HMGB1 functions

HMGB1 protein

HMGB1 in inflammatory response
HMGBl is an important inflammatory mediator that promotes inflammatory cell activation and stimulates the production and secretion of proinflammatory cytokines. HMGBl stimulates mononuclear cells to increase their adhesion, secrete more cytokines and proinflammatory mediators to stimulate neutrophils to increase their ability to migrate and adhere to the characteristics of dendritic cells to induce maturation, increase its surface marker expression and inflammation The expression of ICAM – 1 and VCAM – 1 on the surface of vascular endothelial cells increased the adhesion of endothelial cells to inflammatory cells. Stimulating the release of TNF-a, II, -8 and MCP-1 by vascular endothelial cells enhances the local inflammatory environment. Studies have shown that recombinant HMGBl and anti-CD3 monoclonal antibodies were added during human primary T lymphocyte culture. The results showed that HMGBl was the proliferative signal of activated T cells stimulated by suboptimal CD3 monoclonal antibody. The concentration of 0.25 ~ lmg · mLl of HMGBl on T cell proliferation stimulated with the dose gradually increased. It is concluded that HMGBl can act as a sign of activation T cells, mediate adaptive immune response.

HMGB1 in autoimmune diseases

Anti-HMGBl antibodies can be detected in sera from patients with rheumatoid arthritis (RA) and overexpression of HMGBl in synovial samples of RA patients. The recombinant HMGBl purified protein was injected into the column NMRI and the CBl7 germline of the mouse joint cavity, and 80% of the mice showed mild to moderate synovitis. And arthritis symptoms for at least 28 days. The above animal experiments confirmed that direct injection of HMGBl in the joint cavity induced arthritis. The clinical symptoms (mean arthritis score, somaticia) and histological changes (IL – 1p expression) were observed after 16 weeks of treatment of immuno – arthritis (CIA) model rats and mice with polyclonal anti – HMGBI antibody And articular cartilage destruction) and other aspects have significantly improved [. Overexpression of HMGBl was detected in dermis and epidermis of skin lupus erythematosus patients. Skeletal gland in patients with Sjogren’s syndrome also found an increase in HMGBl. Recently, Watanabe T et al. Have shown that HMGBl is elevated in aqueous humor and stimulates bone marrow-derived macrophages to produce TNF-a in experimental studies of experimental autoimmune uveitis (EAU) in Lewis rats. Angular inflammatory cells in the ocular tissue express HMGBl and its receptor RAGE. It is shown that HMGBl promotes and amplifies the inflammatory response of ocular tissue in EAU.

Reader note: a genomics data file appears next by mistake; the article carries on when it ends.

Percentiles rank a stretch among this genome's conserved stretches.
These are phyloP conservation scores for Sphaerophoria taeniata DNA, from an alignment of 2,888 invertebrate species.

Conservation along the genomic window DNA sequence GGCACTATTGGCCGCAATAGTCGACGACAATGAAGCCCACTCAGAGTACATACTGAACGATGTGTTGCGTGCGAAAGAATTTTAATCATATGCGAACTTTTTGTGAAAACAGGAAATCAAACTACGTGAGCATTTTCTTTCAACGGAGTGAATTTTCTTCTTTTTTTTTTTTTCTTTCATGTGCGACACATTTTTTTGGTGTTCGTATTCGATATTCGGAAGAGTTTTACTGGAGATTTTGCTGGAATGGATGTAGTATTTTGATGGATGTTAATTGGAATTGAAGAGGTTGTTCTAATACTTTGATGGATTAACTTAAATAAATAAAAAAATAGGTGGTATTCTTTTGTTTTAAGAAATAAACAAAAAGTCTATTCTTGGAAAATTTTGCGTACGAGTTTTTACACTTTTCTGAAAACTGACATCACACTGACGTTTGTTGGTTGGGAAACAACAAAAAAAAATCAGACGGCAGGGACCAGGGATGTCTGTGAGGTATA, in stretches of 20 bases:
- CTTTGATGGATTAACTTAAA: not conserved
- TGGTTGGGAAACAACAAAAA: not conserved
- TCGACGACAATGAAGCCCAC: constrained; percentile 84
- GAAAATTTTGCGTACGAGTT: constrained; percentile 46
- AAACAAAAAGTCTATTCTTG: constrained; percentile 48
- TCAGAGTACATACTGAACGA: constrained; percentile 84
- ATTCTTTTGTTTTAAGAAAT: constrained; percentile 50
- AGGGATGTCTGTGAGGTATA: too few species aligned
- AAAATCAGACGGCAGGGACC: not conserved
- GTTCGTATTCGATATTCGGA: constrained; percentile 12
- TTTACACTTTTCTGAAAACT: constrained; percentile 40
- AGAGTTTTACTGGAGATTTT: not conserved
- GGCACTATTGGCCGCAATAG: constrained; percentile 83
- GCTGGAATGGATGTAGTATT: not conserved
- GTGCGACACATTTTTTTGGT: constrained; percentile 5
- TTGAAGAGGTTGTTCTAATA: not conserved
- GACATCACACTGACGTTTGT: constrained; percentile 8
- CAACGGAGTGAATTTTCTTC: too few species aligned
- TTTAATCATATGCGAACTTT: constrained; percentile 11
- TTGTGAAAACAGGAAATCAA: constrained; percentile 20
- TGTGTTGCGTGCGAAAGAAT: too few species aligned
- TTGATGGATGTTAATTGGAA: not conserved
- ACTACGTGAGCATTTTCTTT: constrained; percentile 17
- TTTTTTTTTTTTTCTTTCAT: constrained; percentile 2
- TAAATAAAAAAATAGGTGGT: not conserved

HMGB1 in tumor

HMGBl is a DNA-binding protein that plays an important role in transcription and may cause tumorigenesis when transcription occurs in certain genes. Studies have shown that in the course of tumor a large number of cell necrosis, to the surrounding release HMGBl. Resulting in a locally organized chronic inflammatory environment. Which leads to more normal cells necrosis or cancer, tumor cells long-term survival and gradually to the surrounding expansion. Kuniyasu et al observed 96 cases of gastric cancer specimens, found 65.0% RAGE expression was positive, 85.0% HMGBl positive expression. At the same time, it was found that the expression of RAGE was mainly focused on the edge of the tumor with invasiveness, which was closely related to the depth of tumor invasion and lymph node metastasis. HMGBl is overexpressed in a variety of tumor tissues, and its expression level is much higher than that of normal tissues. Studies have shown that. The coexpression of HMGBl and RAGE was positively correlated with the metastatic rate of prostate cancer and colon cancer and the mortality of patients. Given HMGBl or RAGE inhibitors, can significantly inhibit the proliferation and displacement of certain tumor cells. HMGBl in tumorigenesis, growth, diffusion process have a role, some scholars believe that HMGBI tumor diagnosis may be a characteristic indicator.


Also published on Medium.

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